On Twitter a couple weeks ago, WFAN Radio’s (New York) Evan Roberts tweeted a suggestion that as part of the NBA’s new collective bargaining agreement, each team should be allowed to void one bad contract. I thought that was an interesting idea, and did some research, and here is one contract each NBA team would probably like to void:
Note: Contracts that expire after this season were not included on this list. All contracts listed here have at least one year remaining on them.
New Jersey Nets: Travis Outlaw
After the Nets missed out on all the major 2010 free agents, they were left scrambling for the remains of the 2010 free agent class. Their first “splash” was giving Travis Outlaw a five-year, $35 million contract. Everyone knew the team overpaid at the time, and Outlaw’s first season with the Nets has just reinforced that belief as he has averaged just over nine points while losing his starting job to rookie Damion James.
Philadelphia 76ers: Elton Brand
Brand has played well this season, leading the Sixers in scoring and rebounding as they look to be headed to the playoffs after missing them last year. Despite that, he is owed nearly $35 million over the next two years, which is near maximum money for a non-max player – especially one who has been so inconsistent and injury prone over his tenure in Philly.
Toronto Raptors: Jose Calderon
Calderon is a solid NBA point guard, and is averaging over nine assists per game for the Raptors, but for a team that is embarking on a serious rebuilding project, I don’t see him staying with the team longterm. He is owed an average of $10 million each of the next two years, and that money could be better spent by Toronto on younger, cheaper talent.
Boston Celtics: Jermaine O’Neal
The Celtics have O’Neal signed for over $6 million next season, and while he provides depth for them, the Celtics need money to re-sign Glen Davis. Plus, O’Neal has only played in 17 games this season. Finding a healthier, more productive alternative is something the Celtics would probably be interested in.
New York Knicks: Renaldo Balkman
The Knicks have an interesting salary situation. All of their salary is essentially concentrated in three players – Chauncey Billups, Carmelo Anthony and Amar’e Stoudemire – none of whose contracts the Knicks would be interested in voiding. Balkman is slated for a $1.6 million salary in 2012-13 which means his salary would hinder the cap room the Knicks would have in the summer of 2012, making his the contract the one the Knicks would like to void.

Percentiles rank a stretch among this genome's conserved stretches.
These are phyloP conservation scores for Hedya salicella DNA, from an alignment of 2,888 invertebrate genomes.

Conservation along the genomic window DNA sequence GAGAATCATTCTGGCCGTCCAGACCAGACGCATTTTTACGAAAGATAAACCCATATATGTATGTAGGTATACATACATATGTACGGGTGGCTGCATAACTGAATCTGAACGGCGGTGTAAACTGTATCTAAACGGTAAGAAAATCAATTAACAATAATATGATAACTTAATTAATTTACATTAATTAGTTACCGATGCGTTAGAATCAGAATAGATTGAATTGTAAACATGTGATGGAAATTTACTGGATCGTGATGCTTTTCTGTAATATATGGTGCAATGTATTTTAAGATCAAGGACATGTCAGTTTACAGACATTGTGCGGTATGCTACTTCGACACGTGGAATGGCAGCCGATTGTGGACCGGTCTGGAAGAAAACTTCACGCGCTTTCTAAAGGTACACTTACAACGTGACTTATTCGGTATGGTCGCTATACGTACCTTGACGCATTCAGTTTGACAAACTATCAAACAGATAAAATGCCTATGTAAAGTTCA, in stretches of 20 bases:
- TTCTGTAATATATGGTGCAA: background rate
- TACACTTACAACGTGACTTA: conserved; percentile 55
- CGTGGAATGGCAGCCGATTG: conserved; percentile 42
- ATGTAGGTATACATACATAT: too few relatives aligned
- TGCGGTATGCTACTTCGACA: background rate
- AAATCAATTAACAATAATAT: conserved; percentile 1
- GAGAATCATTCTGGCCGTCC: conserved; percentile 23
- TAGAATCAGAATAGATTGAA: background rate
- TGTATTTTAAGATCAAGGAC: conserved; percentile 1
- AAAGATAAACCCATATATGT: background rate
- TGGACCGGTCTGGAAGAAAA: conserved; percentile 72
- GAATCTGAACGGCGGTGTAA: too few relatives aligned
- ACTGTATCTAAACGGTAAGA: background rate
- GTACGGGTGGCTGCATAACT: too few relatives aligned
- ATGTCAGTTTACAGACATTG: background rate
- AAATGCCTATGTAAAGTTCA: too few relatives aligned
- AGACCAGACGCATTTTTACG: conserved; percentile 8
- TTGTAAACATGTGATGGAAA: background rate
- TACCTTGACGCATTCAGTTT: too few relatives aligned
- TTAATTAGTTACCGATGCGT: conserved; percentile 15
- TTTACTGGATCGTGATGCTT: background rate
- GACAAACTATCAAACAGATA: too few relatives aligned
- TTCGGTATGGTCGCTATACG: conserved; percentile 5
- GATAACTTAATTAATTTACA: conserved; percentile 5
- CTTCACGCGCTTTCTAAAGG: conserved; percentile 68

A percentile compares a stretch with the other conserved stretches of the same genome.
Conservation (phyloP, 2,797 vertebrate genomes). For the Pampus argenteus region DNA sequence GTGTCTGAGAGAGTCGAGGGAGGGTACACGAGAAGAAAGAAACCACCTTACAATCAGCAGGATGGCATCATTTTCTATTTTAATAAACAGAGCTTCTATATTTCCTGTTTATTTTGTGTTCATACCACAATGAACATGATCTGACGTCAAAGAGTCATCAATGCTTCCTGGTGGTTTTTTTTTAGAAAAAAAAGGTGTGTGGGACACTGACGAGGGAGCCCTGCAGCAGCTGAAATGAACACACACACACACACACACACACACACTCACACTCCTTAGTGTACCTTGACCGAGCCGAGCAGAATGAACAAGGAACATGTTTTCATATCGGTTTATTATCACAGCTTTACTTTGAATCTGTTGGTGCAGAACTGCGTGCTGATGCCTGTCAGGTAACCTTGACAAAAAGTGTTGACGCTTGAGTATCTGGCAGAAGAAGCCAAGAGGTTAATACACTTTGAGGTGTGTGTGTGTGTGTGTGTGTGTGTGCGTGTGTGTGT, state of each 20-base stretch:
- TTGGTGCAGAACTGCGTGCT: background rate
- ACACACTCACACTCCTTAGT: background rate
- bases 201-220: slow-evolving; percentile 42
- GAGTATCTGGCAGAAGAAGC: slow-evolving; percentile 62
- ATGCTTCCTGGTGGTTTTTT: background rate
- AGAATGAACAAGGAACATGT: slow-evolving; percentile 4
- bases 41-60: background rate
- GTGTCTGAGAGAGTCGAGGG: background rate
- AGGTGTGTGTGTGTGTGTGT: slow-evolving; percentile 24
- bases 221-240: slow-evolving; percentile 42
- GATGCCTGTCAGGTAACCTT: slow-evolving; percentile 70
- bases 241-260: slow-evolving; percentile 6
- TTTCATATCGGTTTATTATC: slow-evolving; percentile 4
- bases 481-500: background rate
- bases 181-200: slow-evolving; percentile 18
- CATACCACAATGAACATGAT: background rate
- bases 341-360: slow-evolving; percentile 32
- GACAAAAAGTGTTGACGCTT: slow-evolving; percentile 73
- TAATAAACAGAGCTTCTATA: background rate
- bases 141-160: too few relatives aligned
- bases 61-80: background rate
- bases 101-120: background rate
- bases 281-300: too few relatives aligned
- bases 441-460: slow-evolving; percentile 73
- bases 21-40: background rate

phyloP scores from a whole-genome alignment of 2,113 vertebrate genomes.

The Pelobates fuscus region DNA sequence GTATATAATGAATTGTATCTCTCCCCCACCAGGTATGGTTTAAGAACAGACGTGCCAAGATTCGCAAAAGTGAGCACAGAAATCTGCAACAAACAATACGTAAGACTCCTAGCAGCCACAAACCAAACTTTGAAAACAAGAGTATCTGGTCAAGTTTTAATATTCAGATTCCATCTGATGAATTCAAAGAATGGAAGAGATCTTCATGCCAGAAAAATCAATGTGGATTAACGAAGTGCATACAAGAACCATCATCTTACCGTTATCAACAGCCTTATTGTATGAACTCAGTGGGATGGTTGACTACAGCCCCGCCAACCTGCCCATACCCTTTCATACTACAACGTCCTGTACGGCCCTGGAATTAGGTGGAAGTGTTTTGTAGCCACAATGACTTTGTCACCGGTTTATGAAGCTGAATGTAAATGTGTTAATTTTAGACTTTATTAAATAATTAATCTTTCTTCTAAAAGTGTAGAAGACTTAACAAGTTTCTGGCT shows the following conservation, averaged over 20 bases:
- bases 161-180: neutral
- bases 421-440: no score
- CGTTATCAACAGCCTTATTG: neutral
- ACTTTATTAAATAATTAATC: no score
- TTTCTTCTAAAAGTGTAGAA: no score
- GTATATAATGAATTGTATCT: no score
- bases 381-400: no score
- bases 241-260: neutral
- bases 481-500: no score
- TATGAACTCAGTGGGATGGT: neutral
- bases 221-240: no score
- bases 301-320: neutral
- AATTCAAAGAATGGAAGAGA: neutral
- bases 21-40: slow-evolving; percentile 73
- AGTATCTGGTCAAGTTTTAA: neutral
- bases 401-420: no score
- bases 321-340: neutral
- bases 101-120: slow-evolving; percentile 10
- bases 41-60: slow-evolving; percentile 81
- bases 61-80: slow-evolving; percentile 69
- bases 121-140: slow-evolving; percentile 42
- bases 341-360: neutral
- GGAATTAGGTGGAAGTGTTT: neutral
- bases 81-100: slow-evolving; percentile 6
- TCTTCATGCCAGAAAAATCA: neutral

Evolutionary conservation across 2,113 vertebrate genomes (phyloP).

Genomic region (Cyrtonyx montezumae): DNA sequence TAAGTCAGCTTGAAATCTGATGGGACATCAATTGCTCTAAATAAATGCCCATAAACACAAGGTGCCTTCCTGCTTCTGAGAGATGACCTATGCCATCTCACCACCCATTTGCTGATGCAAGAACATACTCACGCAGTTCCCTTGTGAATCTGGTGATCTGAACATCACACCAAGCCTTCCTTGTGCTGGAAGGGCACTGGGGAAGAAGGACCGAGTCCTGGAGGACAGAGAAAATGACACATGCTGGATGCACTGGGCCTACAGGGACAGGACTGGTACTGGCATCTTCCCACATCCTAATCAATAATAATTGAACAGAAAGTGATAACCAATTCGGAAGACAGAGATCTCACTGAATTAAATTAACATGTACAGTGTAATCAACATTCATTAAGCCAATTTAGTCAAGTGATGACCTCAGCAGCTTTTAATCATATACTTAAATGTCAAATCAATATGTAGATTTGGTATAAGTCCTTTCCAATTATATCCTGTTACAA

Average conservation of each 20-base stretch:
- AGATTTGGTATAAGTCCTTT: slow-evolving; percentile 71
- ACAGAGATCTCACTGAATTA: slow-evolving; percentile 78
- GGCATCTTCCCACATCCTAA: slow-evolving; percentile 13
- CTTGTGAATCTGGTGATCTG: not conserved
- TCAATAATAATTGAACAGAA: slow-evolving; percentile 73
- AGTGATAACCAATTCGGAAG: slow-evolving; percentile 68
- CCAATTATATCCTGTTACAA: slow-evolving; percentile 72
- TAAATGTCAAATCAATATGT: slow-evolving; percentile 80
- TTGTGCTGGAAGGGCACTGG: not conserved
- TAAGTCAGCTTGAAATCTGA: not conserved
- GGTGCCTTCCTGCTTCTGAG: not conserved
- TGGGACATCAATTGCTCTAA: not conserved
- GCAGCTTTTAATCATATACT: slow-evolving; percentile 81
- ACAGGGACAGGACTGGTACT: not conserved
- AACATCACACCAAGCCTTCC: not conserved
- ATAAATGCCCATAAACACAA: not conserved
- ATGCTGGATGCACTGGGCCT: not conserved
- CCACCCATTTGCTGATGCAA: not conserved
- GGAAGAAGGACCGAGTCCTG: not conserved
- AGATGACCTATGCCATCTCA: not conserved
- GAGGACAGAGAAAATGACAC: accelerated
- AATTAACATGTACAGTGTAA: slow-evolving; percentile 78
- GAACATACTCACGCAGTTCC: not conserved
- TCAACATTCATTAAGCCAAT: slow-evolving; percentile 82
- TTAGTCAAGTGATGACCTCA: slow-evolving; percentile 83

Cleveland Cavaliers: Baron Davis
The Cavs essentially bought a Lottery pick in this year’s NBA Draft by taking on Davis’ contract from the Clippers in addition to their first rounder this year. He clearly has no future in Cleveland as the Cavs are in a complete rebuilding mode, and Davis’s two years and $29 million left on his deal are not exactly conducive to that effort.
Detroit Pistons: Richard Hamilton
This one is fairly obvious. Rip was once a cornerstone of the Pistons franchise, but now Hamilton has fallen deeply out of favor with management. Coach John Kuester benched him for a month earlier in the season, and Hamilton led a supposed player boycott of a team shootaround. Additionally, with Bill Davidson‘s widow trying to sell the team, Hamilton’s $25 million over the next two years won’t help attract any suitors.
Indiana Pacers: James Posey
Posey is one of those players who is a great role player on a very good team like he was in 2008 with the Celtics. However, on a mediocre team like the Pacers, Posey is not necessarily an ideal fit. With loads of wing talent in Danny Granger, Paul George, Brandon Rush and possibly Lance Stephenson, the Pacers would do well to void Posey’s last year at $6.9 million.
Milwaukee Bucks: Corey Maggette
The Bucks acquired Maggette in the offseason hoping he would boost their perimeter offense, but he hasn’t really fit in with the Bucks and is averaging only 13 points per game (while not playing much defense). For a player who is essentially one-dimensional like Maggette is, he needs to be scoring much more than that, and the Bucks could do well without his $10 million in salary over each of the next two years.
Chicago Bulls: Carlos Boozer
Even though the Bulls just signed Boozer, this is the one contract they probably would like to void because they really don’t have many bad contracts. When healthy, Boozer is the ideal pick-and-roll partner for Derrick Rose, and capable of being a 20-10 guy every night. The only problem is Boozer is frequently injured, and has missed 23 games already this season. So with four years left on his maximum deal, how healthy will he be going forward?